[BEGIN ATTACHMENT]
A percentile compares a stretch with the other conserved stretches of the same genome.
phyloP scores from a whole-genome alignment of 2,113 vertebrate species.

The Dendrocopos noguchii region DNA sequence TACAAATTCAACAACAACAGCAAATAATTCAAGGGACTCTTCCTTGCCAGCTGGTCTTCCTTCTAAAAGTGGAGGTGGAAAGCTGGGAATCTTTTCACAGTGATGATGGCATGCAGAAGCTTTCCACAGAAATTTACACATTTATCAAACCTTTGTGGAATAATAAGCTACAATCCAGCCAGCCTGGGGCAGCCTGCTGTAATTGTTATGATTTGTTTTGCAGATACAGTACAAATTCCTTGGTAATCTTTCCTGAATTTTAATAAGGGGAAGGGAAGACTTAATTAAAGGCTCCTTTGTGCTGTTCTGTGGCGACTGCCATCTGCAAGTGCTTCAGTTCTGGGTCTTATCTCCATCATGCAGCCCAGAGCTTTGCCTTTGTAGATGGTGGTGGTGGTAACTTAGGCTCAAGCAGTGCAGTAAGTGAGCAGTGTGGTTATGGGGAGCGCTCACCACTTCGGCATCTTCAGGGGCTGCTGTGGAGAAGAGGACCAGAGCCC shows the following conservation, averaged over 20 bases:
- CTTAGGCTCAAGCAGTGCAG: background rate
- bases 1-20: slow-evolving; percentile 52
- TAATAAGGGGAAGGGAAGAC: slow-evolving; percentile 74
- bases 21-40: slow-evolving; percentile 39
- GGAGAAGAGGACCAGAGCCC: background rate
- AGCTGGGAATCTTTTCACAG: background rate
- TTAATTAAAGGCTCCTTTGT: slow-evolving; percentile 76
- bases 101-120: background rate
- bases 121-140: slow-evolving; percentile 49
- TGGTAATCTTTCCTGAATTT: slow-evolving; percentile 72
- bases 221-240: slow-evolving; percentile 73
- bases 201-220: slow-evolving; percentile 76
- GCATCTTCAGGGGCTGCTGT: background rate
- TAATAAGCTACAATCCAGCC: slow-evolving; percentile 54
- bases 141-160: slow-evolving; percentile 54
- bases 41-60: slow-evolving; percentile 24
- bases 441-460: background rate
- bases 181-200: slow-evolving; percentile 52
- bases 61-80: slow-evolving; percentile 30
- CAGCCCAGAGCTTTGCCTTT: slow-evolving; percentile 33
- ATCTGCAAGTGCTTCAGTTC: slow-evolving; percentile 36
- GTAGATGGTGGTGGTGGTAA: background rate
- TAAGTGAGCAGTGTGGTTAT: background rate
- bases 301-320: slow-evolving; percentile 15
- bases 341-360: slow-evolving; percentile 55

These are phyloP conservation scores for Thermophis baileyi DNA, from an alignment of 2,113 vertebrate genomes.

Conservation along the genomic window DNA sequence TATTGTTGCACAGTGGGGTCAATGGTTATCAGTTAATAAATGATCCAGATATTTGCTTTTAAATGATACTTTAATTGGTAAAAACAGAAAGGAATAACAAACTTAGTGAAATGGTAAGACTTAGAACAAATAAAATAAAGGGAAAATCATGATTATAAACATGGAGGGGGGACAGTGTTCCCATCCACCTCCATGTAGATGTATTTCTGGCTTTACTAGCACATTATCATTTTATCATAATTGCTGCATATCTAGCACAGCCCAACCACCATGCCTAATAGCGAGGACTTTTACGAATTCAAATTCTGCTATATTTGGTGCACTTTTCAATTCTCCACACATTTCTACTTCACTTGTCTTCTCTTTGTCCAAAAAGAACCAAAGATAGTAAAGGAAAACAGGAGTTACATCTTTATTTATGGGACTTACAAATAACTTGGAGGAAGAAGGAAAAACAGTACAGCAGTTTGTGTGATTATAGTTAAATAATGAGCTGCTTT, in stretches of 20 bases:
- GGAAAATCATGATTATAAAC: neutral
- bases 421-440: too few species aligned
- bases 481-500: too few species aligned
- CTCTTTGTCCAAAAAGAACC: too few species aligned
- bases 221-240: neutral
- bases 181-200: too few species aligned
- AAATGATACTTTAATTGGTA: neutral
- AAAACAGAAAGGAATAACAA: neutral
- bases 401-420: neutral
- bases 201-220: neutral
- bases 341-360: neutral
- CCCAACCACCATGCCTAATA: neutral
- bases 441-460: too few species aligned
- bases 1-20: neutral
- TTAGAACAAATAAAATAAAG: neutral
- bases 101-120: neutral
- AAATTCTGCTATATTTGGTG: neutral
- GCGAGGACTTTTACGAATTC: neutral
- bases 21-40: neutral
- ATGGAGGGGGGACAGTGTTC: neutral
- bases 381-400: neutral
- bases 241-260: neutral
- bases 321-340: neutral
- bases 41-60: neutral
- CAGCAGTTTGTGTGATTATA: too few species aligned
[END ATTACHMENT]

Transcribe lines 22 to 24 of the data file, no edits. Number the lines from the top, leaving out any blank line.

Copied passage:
- bases 61-80: slow-evolving; percentile 30
- CAGCCCAGAGCTTTGCCTTT: slow-evolving; percentile 33
- ATCTGCAAGTGCTTCAGTTC: slow-evolving; percentile 36